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According to Griffin, the Odyssey is a didactic poem that delights precisely in its own lesson about human fate and its own rhetoric. Thus, as Griffin emphasizes, the Odyssey teaches its reader that the end of human life and of all the disasters, misfortune and happiness that accompanies it is to provide a theme for a beautiful song like that of Ulysses: "From the narration of suffering we are to draw serenity: the gods devise disasters, Odysseus is told, that there may be song among men (8.579), and to listen to that sad song gives delight. Listen and learn, Penelope was told: the gods bring unhappiness on many others besides you (1.353-5). In the end Odysseus and Penelope have learned that hard lesson. Life is full of unhappiness, but that is what is transmuted into song. They achieve harmony with that process and learn, as we are to learn, the lesson of the Odyssey."(Griffin, 96) Thus, the pitfalls of temptation as well as the tension between obstacles and goals represented in the epic are in fact important precisely because the sad song composed to describe them gives delight. The sorrow of mortal life and its experience as a song are thus the main themes of the poem. Ulysses' journey is therefore fraught with obstacles and temptations so as to embody life itself and its endless strife.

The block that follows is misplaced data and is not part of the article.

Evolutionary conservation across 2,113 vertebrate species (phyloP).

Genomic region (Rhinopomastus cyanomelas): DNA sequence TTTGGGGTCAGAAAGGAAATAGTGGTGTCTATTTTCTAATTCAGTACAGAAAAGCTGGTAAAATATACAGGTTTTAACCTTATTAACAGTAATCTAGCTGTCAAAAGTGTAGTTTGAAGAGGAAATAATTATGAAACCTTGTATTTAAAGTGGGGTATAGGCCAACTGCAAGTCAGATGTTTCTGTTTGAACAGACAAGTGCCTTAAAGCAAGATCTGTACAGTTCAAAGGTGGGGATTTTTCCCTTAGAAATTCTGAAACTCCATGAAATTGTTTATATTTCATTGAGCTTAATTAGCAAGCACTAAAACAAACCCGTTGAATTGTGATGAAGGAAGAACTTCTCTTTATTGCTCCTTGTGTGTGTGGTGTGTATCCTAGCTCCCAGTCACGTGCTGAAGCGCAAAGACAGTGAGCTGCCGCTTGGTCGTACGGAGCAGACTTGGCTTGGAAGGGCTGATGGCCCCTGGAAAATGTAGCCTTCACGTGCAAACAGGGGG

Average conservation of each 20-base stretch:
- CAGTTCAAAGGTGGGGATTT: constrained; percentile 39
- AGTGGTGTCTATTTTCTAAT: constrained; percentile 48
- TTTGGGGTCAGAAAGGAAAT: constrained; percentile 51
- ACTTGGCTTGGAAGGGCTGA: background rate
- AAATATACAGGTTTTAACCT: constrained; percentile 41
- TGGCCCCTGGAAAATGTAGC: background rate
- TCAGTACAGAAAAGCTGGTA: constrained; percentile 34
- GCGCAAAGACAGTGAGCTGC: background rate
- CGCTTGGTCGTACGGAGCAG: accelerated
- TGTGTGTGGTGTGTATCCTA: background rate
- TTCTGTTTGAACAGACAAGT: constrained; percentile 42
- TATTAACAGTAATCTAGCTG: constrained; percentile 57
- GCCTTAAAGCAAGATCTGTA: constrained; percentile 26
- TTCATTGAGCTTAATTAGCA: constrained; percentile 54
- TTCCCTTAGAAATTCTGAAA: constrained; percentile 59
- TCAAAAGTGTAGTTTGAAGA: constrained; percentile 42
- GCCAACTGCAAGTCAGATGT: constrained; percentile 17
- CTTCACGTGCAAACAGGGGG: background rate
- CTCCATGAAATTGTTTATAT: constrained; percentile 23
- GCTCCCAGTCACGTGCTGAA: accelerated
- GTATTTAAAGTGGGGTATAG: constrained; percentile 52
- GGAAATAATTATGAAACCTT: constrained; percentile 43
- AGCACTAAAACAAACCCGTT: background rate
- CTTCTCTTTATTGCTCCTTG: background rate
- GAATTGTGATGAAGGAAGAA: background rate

Besides the theme of return, there is also the theme of recognition that shapes the narrative. The hero is confronted with a restless journey full of dangerous and tragic obstacles, temptations and struggles in order to be able to return to his own homeland. This ultimate goal is also accompanied by the theme of recognition. After having been estranged from his home and family for more than twenty years, Ulysses is forced to regain his rightful identity by slaying the suitors who had invaded his home in his absence and by making himself known to his wife and son. His disguise as a humble beggar to deceive the suitors is Ulysses' final trick and the one that finally puts him in possession of everything that was rightfully his. The disguise is however symbolic precisely because it prefigures the final recognition. The recognition adds to the theme of homecoming, by emphasizing the idea of the hero's final encounter with his own self. The sufferance that Ulysses endures throughout his journey is obviously that of separation from his own family and his own self. The long and restless struggle to return emphasizes the misery of separation. Ulysses' story is that of the exile who is banished from his own home and therefore displaced. Separated from his familiar and beloved home, the hero is compelled to live the life of a wanderer in search for his own home. It is not a new identity that the hero seeks, but actually his own home and his own possessions that have been robbed from him. The story of Penelope and the suitors that progresses at the same time with that of the errant hero is very important as it reminds the reader of Ulysses' separation from what truly and rightfully belongs to him. Moreover, the tension of Ulysses' struggle with obstacles and temptations on his way home is paralleled with the tension of Penelope's own struggle with the suitors. The wife needs a great moral strength to be able to resist temptation herself and ensure that all of Ulysses' possessions remain intact. The struggle is even more poignant since it is very hard for Penelope to believe that she will ever see her husband again as she has no news of him whatsoever. Thus, the case of Homer's Penelope is one of the most famous and most prominent examples of the way in which war affected women. Although Penelope has become almost an epitome of patience, endurance and lasting fidelity (having waited for her husband's return for more than twenty years), she nevertheless gives mournful speeches throughout the epic, lamenting over her cruel fate and her unmitigated suffering: "Phemius...cease this sad tale, for it breaks my sorrowful heart, and reminds me of my lost husband whom I mourn ever without ceasing..."(the Odyssey," 33) Thus, once more, the narrative circles and closes back on itself, as Ulysses' suffering as an exile is paralleled by the suffering of his wife who mourns the terrible and prolonged separation. Separation and loss are among the main subjects of the poem, as Halkin emphasizes. Moreover, these subjects prefigure the ultimate theme, that of the permanent presence of death in the life of a mortal human being: "The Odyssey is about loss, and as death is the ultimate loss, all other loss is its symbol. A man is gone from his home for twenty years. The island's bachelors lounge insolently in his palace, drinking his wine and feasting on his flocks while wooing his wife, each determined to wed her and be king in his place. Only she and her son, born on the eve of her husband's departure, still believe he may be alive, but as Homer's story begins, they too are on the verge of giving up hope. Surely, his return is as unlikely as a dead man's." (Halkin, 77)